One of the most brutal manifestations of the psychological stress of lockdown was the worldwide rise in domestic violence. In India, the National Commission for Women launched a WhatsApp number to report such cases.
While men who had never been trained to be gender-sensitive or imbibed it from their surroundings directed their frustration at the women in the family, even those who fared better in ‘normal’ times found it hard to keep themselves in check.
“Without work, diversions or friends, but with uncertainty on every front, it was like being in a pressure cooker,” said Shri Ram Yadav of Gurera village in Sitapur district. Yadav is among the 2,500 men in 19 districts of Uttar Pradesh who have been part of the ‘Ek Saath’ (Together) campaign. Run since 2017 by Sahayog, an organisation that works to promote gender equality and maternal health, the campaign engages men and boys as partners to challenge social norms stacked against women. This is achieved through gender-sensitive, community change-makers called Samanta Sathis (gender champions or literally equality partners), who are willing to change their behaviour and inspire others to do the same.
Yadav said that while men, not used to staying at home all day, started to find fault with all that the women at home would do, migrants who returned home behaved in ways unacceptable to the locals. “A little too much salt in the food, a bucket of water not filled quickly enough—all became reasons to abuse women,” he said. “Young men who had never spent so much time in their villages made a pastime of commenting on girls, ogling, whistling and generally being a nuisance.”
The latter sometimes took a vicious turn. Yadav cites the example of a young girl who was sexually assaulted by a returnee migrant when she went to relieve herself in the fields behind the quarantine centre. The police was of little help—it suggested that since the man could not be jailed owing to Covid-19 restrictions, some compromise be hammered out between the parties.
The Samanta Sathis found themselves challenged like never before. In the initial days of their work, they had been mocked, threatened and accused of trying to corrupt girls and women, but during the lockdown they found their interventions were even more unwelcome. “There was only so much that could be done over the phone,” said Yadav. “When we tried to organise meetings of two or three houses in a neighbourhood, we were reported to the police for breaking lockdown norms.”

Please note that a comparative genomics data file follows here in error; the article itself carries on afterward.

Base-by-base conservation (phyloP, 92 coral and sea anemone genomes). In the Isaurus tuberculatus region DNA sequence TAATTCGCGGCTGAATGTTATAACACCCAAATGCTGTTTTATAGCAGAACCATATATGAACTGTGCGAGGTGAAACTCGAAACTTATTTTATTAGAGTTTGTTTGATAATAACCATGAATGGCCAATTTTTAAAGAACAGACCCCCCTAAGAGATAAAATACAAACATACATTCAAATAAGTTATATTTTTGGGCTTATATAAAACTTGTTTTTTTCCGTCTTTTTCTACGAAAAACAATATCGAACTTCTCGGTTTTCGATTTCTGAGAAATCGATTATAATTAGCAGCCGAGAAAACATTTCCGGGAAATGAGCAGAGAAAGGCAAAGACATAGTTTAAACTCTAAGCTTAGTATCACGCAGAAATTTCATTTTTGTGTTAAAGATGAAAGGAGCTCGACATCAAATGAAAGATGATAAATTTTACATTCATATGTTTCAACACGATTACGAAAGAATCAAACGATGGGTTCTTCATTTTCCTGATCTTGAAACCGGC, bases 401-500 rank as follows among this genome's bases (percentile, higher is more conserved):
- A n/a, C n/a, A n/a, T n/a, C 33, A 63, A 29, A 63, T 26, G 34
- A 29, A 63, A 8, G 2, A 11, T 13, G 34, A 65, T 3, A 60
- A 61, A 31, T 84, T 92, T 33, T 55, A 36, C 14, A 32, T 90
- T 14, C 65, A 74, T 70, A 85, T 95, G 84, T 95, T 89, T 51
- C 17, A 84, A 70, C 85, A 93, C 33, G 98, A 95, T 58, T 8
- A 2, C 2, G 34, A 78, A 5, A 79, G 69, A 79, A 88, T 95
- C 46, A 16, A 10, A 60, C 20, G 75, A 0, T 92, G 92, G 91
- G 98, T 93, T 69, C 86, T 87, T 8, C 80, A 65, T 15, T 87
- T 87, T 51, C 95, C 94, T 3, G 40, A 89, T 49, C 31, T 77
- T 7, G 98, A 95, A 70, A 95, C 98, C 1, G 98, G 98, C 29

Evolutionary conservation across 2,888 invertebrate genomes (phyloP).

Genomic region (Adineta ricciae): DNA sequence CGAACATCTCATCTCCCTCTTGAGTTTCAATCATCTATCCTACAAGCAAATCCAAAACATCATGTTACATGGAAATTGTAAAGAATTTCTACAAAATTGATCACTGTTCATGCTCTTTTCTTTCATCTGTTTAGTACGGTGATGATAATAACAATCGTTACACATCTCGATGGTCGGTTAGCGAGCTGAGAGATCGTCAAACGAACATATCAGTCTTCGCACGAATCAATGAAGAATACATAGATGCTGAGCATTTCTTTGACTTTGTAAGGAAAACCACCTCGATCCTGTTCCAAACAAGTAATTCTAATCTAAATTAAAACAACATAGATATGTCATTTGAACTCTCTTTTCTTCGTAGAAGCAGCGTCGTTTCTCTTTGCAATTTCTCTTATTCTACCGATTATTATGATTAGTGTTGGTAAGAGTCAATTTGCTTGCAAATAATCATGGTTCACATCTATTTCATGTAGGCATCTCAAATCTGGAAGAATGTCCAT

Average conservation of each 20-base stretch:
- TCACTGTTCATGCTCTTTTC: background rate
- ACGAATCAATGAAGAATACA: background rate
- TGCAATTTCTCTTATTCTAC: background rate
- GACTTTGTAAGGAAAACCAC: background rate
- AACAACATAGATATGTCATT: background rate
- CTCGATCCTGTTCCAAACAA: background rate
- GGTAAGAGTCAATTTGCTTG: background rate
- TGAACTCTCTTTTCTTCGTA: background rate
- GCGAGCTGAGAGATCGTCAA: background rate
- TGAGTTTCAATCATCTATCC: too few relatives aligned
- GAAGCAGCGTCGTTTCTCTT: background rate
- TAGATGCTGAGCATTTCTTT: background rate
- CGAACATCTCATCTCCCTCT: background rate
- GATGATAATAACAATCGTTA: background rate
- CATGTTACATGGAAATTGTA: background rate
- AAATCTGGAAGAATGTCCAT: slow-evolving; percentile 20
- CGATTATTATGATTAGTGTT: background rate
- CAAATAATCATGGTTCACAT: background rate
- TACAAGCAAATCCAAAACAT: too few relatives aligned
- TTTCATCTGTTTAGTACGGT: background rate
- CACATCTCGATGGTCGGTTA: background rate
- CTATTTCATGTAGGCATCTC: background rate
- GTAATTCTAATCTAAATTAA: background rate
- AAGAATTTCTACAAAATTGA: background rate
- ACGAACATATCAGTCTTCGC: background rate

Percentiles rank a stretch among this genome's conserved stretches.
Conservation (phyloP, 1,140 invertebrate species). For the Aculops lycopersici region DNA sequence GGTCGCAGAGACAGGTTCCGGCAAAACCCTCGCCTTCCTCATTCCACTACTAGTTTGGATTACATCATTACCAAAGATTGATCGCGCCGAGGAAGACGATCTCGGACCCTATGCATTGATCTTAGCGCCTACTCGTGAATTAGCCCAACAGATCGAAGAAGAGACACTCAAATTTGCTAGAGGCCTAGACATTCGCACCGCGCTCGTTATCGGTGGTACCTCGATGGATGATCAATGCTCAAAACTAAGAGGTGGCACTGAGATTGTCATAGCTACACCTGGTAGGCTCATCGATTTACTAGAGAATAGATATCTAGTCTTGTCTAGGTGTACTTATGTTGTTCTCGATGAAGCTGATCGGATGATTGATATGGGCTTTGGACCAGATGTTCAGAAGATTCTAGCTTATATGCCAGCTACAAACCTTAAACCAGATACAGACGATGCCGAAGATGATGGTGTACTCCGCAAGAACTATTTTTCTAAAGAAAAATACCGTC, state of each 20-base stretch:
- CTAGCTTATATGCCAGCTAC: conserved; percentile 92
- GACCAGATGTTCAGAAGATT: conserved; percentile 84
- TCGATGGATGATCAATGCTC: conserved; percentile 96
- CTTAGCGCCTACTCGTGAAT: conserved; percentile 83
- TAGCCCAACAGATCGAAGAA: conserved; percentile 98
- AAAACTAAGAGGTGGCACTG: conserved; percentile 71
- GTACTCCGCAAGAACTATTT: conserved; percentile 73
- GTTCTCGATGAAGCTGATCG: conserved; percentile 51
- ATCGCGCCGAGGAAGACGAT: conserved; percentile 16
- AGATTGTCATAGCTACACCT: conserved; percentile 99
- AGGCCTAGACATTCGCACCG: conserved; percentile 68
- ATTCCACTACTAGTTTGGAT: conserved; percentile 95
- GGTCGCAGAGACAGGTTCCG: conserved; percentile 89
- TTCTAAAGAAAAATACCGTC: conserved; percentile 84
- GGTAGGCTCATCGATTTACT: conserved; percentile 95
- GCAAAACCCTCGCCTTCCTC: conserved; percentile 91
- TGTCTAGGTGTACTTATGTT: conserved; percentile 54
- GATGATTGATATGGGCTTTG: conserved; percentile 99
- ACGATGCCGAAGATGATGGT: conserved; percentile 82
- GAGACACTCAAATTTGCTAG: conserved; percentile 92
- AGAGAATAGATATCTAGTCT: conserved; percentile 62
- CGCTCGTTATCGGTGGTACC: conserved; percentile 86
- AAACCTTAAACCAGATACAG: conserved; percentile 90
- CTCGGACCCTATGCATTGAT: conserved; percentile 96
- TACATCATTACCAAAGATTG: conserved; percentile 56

Harsh Chaudhary, a 20-year-old Samanta Sathi from Gurera, said that they received almost double the number of complaints every day compared to before the lockdown. “One man would fight with his wife then walk out of home, leaving her and the children scared,” he said. “Another would thrash his wife and daughter as there was no alcohol available. Even men who occasionally helped with household chores stopped doing so. It was a hundred times more challenging to make them understand that this was unacceptable.”
The Samanta Sathis, however, did not stop trying. Yadav said that marriages that were a few years old came under heightened stress during the lockdown and multiple dowry demands were made. “We pursued cases—from the local thana to the district magistrate—throughout the lockdown,” he said. “Despite that persistence, cases under the correct sections were lodged only when the lockdown eased.”
As Yadav added, it is in unusual circumstances that our true selves are revealed. “The pandemic has taught us that we are still far from being a gender-sensitive or equal society,” he said. “That is the only good that came out of it—that we learnt how difficult the road ahead is.”